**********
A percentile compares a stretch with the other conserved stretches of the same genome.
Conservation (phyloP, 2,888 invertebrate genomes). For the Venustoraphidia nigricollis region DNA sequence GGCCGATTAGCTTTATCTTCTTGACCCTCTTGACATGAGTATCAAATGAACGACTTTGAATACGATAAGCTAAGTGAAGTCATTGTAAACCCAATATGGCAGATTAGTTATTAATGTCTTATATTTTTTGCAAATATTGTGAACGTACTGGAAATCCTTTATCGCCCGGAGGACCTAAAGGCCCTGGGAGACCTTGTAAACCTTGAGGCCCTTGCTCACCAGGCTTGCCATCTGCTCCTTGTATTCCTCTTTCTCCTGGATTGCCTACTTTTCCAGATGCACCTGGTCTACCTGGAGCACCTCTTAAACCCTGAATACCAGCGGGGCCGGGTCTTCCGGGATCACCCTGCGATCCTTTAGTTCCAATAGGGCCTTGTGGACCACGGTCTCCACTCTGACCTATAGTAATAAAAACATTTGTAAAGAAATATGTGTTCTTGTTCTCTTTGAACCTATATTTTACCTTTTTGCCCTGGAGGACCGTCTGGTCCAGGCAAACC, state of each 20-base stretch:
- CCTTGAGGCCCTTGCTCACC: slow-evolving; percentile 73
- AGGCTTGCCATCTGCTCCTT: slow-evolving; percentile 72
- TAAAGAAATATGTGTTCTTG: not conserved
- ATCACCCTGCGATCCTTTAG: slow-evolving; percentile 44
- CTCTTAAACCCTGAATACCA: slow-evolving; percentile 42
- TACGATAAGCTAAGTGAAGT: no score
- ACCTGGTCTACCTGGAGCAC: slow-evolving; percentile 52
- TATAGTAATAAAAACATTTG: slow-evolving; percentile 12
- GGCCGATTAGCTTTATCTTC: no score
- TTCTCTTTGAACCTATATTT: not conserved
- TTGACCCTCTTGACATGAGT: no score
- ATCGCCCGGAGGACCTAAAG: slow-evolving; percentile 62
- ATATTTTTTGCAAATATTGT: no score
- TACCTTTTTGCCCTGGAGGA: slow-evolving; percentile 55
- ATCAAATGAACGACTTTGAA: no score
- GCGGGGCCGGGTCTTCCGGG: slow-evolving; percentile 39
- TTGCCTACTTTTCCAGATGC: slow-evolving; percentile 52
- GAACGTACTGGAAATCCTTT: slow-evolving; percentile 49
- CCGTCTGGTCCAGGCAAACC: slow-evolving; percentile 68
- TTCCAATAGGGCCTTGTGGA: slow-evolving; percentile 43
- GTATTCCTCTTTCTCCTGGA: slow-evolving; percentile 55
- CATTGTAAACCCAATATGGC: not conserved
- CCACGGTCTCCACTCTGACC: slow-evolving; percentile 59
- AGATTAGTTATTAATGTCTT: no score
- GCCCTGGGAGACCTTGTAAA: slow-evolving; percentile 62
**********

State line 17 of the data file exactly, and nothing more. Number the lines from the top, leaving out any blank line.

- ATCAAATGAACGACTTTGAA: no score